What’s keeping payers from becoming health brokers? What stands in their way?
“We need to collaborate more with our employer partners, and we need to sit down and think about reform of how we pay,” says Lynn Garbee, Cigna’s Senior Director of Reimbursement and Collaborative Care. “There’s a lot of room for us to really transform, to use the data, but I’ll just be quite candid that most people who work in health plans have worked in health plans for decades. We need more outside-in thinking.”
NEJM Catalyst New Marketplace Theme Leader Leemore Dafny asks Garbee about collaborating with employers to get them to agree with reference pricing, where a price is fixed for a certain procedure or therapy and then the member is exposed to any costs beyond that price. “Are you saying that you can’t get [employers] to come to the table, or they just don’t care enough about controlling the spend to deal with the education that is required for their workers, and the upset that it can cause?”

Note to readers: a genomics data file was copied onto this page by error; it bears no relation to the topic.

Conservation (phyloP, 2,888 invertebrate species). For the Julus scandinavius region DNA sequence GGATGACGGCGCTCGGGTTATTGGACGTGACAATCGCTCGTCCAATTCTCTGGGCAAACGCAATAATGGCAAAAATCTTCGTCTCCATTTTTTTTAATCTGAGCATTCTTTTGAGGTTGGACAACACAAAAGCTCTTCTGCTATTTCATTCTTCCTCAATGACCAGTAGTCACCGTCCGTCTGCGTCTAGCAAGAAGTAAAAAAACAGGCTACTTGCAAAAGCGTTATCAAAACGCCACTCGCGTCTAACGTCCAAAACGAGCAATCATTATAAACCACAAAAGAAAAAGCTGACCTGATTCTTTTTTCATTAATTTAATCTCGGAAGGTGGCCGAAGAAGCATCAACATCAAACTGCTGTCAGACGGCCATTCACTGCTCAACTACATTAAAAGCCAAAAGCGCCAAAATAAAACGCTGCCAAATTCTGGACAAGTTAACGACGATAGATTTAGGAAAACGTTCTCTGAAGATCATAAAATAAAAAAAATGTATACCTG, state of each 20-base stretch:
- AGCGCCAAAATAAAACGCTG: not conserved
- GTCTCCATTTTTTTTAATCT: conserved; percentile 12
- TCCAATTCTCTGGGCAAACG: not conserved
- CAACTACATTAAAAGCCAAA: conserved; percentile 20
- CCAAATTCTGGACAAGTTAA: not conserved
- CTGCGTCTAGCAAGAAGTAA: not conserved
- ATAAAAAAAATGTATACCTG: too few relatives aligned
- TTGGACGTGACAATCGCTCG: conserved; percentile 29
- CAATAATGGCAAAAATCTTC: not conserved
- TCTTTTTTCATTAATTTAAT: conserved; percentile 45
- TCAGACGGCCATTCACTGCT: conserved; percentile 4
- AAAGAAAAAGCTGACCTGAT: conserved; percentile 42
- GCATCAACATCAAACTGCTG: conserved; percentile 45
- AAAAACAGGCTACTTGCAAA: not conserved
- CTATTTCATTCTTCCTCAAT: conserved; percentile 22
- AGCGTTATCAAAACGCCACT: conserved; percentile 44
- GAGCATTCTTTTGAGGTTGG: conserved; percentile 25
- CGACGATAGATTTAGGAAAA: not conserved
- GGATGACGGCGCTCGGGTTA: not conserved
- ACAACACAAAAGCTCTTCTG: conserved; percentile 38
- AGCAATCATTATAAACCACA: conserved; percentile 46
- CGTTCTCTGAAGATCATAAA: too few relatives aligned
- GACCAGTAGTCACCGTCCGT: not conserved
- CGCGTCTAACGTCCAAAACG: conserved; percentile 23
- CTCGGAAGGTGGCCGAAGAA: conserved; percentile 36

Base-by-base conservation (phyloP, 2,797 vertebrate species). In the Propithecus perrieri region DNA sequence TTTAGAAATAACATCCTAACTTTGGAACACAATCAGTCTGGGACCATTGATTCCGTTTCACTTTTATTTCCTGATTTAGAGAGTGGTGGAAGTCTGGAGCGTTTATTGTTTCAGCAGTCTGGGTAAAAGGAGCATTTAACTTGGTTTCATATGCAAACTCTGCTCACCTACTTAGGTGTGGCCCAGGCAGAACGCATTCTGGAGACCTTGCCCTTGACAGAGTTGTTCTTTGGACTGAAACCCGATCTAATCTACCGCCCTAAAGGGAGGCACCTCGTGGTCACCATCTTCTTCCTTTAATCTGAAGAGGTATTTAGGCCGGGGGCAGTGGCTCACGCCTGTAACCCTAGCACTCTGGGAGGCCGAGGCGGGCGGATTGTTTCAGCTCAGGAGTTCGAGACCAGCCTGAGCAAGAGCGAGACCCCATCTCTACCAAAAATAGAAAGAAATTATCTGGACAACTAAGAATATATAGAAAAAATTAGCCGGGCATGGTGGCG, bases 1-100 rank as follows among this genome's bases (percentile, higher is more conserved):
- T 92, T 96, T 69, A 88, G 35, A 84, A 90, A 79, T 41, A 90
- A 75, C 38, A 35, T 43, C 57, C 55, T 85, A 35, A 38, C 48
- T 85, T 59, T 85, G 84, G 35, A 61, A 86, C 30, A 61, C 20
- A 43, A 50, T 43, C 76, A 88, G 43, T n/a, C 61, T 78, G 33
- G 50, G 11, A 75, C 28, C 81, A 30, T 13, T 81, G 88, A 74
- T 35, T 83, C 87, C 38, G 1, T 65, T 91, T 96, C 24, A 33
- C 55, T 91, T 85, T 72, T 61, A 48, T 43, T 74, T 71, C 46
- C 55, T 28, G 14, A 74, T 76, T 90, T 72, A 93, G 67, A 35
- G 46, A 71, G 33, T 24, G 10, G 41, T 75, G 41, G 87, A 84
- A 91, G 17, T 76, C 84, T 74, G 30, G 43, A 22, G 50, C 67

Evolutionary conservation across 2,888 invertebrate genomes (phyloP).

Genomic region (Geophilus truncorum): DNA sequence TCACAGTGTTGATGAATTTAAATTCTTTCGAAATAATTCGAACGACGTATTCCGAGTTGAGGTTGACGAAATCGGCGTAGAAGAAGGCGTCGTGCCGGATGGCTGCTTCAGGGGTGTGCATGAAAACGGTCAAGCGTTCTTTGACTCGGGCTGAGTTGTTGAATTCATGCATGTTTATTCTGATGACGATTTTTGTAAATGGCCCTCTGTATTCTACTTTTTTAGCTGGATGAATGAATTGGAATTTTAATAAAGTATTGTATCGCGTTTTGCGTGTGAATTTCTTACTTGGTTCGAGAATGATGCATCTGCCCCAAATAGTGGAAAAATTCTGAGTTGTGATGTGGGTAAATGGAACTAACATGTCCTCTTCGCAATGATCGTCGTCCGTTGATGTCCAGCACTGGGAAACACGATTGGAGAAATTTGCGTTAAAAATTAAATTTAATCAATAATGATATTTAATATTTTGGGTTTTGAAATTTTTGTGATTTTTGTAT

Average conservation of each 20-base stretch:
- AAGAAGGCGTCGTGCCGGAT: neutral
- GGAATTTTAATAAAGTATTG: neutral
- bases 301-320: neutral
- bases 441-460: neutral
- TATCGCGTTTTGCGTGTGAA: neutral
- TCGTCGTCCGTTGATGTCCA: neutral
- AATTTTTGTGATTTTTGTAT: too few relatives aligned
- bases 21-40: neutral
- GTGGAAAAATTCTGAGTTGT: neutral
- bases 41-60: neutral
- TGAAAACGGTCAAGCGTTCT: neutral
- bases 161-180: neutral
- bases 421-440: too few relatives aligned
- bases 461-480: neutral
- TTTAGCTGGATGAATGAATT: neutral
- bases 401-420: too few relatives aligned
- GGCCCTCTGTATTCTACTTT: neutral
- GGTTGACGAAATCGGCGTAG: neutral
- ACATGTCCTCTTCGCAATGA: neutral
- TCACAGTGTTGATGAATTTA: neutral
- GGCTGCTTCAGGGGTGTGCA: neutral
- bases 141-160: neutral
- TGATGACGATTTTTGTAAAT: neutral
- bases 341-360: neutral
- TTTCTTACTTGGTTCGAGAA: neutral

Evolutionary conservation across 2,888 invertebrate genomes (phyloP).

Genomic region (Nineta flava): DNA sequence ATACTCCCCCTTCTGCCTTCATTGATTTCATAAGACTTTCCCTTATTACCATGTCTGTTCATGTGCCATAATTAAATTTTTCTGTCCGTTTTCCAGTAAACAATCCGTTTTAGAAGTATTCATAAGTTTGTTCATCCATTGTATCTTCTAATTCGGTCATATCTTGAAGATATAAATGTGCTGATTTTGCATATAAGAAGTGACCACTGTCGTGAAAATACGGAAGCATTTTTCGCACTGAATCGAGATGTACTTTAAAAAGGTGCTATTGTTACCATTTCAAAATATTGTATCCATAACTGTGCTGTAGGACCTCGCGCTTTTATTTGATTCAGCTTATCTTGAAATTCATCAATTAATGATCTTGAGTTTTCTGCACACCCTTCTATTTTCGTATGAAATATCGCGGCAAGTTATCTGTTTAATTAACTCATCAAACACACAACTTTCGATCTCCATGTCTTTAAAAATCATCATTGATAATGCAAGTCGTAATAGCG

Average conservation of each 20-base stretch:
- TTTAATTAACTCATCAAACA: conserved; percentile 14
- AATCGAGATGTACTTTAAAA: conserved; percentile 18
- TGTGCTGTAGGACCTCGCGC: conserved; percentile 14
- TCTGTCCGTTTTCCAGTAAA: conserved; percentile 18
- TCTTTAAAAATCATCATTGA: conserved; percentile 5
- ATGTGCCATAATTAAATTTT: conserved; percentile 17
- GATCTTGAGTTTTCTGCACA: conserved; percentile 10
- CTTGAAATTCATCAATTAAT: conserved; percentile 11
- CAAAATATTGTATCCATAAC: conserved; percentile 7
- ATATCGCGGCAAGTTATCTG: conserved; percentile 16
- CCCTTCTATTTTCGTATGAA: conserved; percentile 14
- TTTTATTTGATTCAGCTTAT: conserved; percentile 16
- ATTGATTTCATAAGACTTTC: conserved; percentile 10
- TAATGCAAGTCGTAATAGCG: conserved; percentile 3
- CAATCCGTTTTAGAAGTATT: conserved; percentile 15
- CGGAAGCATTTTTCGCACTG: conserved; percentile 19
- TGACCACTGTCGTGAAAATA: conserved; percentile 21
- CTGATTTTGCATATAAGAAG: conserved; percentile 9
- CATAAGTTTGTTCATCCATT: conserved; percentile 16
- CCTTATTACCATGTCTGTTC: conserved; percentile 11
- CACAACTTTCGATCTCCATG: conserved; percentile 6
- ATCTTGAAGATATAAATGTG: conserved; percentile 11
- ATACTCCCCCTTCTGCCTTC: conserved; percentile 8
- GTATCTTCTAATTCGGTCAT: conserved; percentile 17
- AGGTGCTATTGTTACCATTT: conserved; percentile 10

“I don’t think employers are willing to do a reference-based price in a lot of cases because of that exposure that they would have on the upside,” says Garbee. But she notes that payers are seeing more efforts at reference-based benefits, which place deductibles or coinsurance on top of the allowance and allow that coverage for employees.
“Just thinking differently about things like social determinants, that would change how they pay for health care, to really maybe get a better outcome and make it more affordable,” says Garbee. “We haven’t gotten that far yet in discussing that with our employers. And I think we as an industry suffer from our insular thinking — thinking in just a health care [kind of] way.”
Bob Galvin, CEO for Equity Healthcare, adds, “No other country is asking its citizens or employees to be this smart about the kind of health care that they choose. It’s not like this is easy to do and you can just do it.”
Galvin recalls that at employee focus groups he conducted on clinician quality and choosing clinicians, the number one complaint was, “I’m so confused; I need a navigator.” They weren’t concerned about choosing a doctor, but they didn’t understand “what that bill means, I can’t get the doctor’s office to call me back, etc.,” says Galvin. “And if you solve that need for me, I will be such a grateful employee.”
“We’re a little bit disconnected with where people outside of this room and this stream are. It makes those kind of things tough to do,” he says.
From the NEJM Catalyst event Navigating Payment Reform for Providers, Payers, and Pharma, held at Harvard Business School, November 2, 2017.